An encounter following a recent viewing of a documentary on Dietrich Bonhoeffer unnerved me. As discussion of the film about the German theologian and leader of Christian resistance to the Nazis drew to a close, an elderly gentleman stepped to the microphone and said simply: “I’m a Holocaust survivor, and I can tell you what year this is: It’s 1932.” He turned and left.
As a Christian ethicist I was struck by the implications of what the man said, especially in the context of the focus on Bonhoeffer, whose life and work were radically shaped by events in Germany during the early 1930s.
The elderly man’s unsettling judgment was echoed in a November 2004 speech by Fritz Stern, the prominent historian of modern Germany. Even a good historian’s reticence to draw historical parallels couldn’t suppress Stern’s sense that the early ’30s in Germany might be a prism for viewing some recent events. Germany is not the United States and the 1930s are not the present. Still, careful attention must be paid to Holocaust survivors who think this year somehow resembles 1932—and to historians who are uneasy.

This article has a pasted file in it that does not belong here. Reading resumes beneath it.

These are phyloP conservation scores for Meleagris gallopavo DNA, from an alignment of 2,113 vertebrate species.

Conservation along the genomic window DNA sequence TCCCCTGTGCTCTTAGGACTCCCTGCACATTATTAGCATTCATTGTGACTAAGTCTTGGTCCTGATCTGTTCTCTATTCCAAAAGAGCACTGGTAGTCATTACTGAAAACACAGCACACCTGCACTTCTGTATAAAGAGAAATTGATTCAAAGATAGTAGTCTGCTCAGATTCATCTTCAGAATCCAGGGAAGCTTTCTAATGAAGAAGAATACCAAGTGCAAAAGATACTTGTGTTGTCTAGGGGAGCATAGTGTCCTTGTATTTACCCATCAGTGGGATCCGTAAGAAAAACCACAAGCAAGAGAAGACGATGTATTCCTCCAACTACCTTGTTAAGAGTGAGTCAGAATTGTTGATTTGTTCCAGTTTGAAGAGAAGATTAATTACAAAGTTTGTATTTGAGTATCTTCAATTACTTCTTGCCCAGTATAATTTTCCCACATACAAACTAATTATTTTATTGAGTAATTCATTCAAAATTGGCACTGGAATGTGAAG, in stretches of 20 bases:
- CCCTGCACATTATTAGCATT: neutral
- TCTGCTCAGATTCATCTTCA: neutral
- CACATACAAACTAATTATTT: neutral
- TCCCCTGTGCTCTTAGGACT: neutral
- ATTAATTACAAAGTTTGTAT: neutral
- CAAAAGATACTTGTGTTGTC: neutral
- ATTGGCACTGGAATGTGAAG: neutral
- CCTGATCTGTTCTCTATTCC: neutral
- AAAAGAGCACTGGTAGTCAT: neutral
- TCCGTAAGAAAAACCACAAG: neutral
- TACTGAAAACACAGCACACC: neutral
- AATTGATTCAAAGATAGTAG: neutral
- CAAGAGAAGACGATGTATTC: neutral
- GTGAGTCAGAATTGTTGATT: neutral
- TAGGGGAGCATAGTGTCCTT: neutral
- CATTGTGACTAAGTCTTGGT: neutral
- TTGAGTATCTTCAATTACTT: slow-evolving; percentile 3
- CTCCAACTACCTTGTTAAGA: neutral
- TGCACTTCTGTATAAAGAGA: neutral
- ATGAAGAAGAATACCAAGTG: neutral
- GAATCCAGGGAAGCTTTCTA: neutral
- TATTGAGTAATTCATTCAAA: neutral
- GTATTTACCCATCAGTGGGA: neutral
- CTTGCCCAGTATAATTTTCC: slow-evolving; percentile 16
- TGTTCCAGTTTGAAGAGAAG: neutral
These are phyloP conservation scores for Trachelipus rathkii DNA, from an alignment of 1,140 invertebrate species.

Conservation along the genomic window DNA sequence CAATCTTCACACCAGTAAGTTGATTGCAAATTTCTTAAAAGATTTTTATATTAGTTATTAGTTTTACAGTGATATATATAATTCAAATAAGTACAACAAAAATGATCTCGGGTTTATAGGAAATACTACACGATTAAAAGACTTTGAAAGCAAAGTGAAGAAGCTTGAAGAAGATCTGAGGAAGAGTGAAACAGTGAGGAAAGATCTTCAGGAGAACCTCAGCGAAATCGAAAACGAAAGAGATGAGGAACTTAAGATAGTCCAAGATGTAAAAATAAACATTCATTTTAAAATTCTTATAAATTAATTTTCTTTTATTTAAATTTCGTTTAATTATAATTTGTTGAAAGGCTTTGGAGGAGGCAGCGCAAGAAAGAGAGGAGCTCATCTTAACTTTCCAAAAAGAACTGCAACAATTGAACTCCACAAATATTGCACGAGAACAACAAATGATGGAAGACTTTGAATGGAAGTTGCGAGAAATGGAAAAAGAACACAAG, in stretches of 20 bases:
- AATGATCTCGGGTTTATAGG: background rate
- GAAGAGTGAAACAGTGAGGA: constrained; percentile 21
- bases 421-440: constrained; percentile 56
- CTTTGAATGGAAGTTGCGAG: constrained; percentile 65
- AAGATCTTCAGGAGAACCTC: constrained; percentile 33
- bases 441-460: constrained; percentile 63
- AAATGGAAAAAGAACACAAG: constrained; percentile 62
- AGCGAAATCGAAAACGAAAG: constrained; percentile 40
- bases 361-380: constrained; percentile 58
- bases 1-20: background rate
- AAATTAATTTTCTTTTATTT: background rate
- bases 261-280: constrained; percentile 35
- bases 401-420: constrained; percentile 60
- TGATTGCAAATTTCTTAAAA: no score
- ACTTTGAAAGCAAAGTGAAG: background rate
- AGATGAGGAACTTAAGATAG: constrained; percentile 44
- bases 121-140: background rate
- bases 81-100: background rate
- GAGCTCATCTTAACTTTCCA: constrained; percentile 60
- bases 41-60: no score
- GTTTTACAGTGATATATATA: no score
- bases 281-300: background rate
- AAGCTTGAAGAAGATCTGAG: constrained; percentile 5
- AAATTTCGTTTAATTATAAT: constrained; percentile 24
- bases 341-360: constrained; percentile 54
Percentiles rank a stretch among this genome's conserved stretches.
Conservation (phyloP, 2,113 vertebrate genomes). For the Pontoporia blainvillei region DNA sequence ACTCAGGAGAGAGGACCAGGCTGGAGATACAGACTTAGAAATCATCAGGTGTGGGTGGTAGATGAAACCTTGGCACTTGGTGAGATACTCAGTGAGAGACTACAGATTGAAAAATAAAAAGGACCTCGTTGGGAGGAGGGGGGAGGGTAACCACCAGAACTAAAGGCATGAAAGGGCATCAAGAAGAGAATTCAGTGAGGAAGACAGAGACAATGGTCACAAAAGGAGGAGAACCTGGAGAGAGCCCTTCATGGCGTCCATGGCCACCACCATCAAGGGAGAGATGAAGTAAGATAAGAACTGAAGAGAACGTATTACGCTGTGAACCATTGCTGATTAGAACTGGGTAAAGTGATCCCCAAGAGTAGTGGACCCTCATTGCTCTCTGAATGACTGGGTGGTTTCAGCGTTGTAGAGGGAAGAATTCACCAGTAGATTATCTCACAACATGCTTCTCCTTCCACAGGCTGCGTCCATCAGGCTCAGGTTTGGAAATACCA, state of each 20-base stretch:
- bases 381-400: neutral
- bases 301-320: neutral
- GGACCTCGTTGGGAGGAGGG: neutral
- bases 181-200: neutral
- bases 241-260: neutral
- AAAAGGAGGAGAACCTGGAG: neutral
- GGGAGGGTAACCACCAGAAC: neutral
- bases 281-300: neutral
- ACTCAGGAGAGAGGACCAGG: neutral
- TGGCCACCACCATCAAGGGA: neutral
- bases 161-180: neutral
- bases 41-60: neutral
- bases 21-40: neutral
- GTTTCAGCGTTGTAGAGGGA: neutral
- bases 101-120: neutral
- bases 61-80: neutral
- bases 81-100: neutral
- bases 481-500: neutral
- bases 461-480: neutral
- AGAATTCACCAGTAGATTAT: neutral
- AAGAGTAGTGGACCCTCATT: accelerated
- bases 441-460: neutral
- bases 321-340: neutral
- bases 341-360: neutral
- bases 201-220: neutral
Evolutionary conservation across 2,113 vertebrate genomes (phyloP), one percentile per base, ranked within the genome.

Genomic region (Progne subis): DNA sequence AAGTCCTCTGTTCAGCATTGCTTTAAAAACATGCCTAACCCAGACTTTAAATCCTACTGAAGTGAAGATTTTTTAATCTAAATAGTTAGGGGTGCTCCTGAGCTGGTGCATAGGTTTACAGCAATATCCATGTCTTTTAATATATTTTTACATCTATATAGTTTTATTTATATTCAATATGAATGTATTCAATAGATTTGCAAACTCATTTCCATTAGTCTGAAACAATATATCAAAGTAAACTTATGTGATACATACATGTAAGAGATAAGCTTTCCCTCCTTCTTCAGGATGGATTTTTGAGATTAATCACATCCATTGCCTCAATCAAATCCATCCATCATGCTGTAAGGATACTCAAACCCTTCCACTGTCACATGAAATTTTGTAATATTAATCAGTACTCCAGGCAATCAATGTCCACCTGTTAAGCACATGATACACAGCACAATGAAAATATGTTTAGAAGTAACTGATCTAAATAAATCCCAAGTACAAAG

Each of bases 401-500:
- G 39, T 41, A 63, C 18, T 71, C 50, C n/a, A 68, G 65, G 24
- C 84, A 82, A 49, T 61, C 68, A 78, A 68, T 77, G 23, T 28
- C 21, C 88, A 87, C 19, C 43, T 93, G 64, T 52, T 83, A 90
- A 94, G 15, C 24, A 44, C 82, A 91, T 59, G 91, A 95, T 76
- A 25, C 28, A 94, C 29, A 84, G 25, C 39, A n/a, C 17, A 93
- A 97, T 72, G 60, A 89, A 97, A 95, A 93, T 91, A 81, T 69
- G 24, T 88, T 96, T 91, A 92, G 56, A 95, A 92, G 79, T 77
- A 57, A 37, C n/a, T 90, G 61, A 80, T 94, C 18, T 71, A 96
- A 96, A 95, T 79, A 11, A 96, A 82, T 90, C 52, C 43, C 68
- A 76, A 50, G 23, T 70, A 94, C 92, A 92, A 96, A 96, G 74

The rise of National Socialism was not inevitable, Stern said in his speech. Some clearheaded Germans recognized emerging Nazism as a “monstrous danger and ultimate nemesis.” But there was also widespread “civic passivity and willed blindness.”
Still, Stern continued, these are only preconditions, which of themselves don’t explain “the triumph of evil in a deeply civilized country.” What then does?